Home > Gospel Reflection > Christ the King Sunday (Nov. 25, 2012)

A Different kind of King, a different kind of Kingdom

1. The Human Situation

We live at a time when there are no more powerful kings and kingdoms. What we have are nations and states governed by powerful, wealthy, and popular politicians who act like kings. These politicians are often elected into office because of their wealth or their popularity.

Like the kingdoms of old, many of the powerful nations and states, own much of the wealth and resources of the earth and control the destinies of small nations. These nations thrive by exploiting the weaker nations. They thrive on injustice and on violence.

2. The Word of God

In our Gospel today, Jesus is brought before Pontius Pilate,
the representative of the most powerful kingdom at that time – the Roman Empire. He stands accused of being a threat to the security and stability of the kingdom. Pilate asks him: “Are you a king?” Jesus answers him: “my kingdom is not of this world.”

Jesus affirms that he is a king. But he is a different kind of king with a different kind of kingdom.

Unlike the kings of this world, his kingship is not based on power, wealth and popularity. His kingship is that of service. He had said: ‘I came not to be served but to serve and to give my life for the redemption of many.”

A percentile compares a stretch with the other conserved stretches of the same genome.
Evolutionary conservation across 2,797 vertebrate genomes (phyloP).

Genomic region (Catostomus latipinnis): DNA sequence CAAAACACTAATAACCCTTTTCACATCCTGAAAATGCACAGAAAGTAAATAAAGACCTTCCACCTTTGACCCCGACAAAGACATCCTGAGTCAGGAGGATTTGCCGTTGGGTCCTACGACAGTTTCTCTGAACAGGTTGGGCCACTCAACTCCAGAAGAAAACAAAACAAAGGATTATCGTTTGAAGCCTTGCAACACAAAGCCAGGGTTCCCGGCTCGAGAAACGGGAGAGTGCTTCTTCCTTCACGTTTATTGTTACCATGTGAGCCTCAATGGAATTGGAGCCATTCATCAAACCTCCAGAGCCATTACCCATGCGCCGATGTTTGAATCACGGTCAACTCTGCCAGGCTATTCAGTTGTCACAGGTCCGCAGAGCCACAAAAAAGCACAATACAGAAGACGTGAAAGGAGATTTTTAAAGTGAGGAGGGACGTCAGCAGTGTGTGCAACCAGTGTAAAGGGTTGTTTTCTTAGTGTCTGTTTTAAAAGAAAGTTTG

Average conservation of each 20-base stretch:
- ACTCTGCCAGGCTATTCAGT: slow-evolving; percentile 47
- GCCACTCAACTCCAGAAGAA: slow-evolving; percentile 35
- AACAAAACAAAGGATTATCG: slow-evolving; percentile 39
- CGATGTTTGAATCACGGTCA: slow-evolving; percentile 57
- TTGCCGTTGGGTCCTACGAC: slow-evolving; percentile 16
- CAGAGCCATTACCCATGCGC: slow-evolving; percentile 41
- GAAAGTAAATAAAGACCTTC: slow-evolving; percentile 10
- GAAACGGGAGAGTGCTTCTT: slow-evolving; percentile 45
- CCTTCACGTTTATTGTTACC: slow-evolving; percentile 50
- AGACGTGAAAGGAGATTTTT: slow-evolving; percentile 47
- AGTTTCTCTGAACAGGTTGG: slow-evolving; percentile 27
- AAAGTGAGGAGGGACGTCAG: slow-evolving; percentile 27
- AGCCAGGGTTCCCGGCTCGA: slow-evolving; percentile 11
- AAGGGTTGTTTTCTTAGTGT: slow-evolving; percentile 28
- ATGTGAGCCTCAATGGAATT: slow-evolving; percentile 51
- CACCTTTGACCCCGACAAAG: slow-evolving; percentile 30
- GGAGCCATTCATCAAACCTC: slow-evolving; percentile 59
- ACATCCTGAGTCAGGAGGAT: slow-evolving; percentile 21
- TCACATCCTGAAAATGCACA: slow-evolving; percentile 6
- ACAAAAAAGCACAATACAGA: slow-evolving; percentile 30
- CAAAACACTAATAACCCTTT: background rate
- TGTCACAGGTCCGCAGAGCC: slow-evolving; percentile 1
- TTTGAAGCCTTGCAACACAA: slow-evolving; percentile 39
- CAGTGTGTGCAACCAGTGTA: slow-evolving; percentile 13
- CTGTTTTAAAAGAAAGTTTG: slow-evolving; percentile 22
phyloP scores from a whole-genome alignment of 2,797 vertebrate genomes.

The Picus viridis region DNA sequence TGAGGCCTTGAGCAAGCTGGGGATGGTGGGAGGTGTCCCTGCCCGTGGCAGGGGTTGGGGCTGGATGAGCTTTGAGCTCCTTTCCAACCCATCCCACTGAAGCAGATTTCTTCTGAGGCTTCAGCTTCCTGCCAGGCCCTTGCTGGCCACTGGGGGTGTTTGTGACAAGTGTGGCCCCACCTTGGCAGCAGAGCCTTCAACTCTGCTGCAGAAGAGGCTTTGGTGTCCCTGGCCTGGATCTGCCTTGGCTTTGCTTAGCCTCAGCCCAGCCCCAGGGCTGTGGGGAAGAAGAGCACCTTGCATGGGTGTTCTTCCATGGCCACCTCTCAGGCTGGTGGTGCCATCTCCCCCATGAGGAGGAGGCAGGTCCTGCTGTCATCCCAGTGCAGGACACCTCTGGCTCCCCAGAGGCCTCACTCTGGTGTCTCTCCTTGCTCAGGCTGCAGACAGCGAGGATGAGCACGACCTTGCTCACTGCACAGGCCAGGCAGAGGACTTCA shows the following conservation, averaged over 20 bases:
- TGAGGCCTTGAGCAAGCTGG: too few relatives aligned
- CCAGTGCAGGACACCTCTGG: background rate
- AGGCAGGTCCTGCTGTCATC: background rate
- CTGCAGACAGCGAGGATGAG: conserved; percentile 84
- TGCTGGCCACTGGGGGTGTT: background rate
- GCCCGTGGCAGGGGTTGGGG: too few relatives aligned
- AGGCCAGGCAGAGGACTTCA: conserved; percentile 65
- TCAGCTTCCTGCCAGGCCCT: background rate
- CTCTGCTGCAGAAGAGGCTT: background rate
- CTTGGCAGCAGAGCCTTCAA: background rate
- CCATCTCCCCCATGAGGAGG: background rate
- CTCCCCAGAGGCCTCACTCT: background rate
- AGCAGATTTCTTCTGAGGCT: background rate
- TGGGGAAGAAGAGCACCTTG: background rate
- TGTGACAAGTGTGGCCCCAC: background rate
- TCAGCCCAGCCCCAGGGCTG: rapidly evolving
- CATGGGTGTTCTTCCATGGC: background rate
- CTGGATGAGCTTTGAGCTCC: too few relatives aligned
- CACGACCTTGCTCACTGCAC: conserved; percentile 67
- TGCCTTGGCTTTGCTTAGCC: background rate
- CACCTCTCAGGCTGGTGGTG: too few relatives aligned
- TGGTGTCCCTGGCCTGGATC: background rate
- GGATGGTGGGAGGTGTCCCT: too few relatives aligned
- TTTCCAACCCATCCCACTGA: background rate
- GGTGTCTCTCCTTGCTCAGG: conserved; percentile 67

Christ’s kingship was shown on the cross – which is his throne. He is a different king – the suffering servant.

The kingdom  of Christ is not of this world. It does not mean that his kingdom is outside of this world, somewhere out there in the sky or the clouds. It means that the kingdom he came to
proclaim and inaugurate is not like the kingdoms of the world – kingdoms built up and governed by injustice, oppression and violence. It is to be the kingdom where God reigns, a kingdom of truth and love, of justice and of peace.
3. Challenge

Today as we celebrate the feast of Christ the King, we remember Christ’s kingship and the kingdom that he came to establish.

We also remember that Christ has shared with us his kingship through our baptism. The Church which is his body is a Kingly, a Royal People, called to serve God and humanity and to make the kingdom of God a reality in the world by working for justice and peace.

The Basic Ecclesial Community – a new way of being Church – is also called to be a kingly people – a servant community,  that is concerned not just about the spiritual matters but also works to care for the poor and the needy, that promotes peace and justice and defend the environment.

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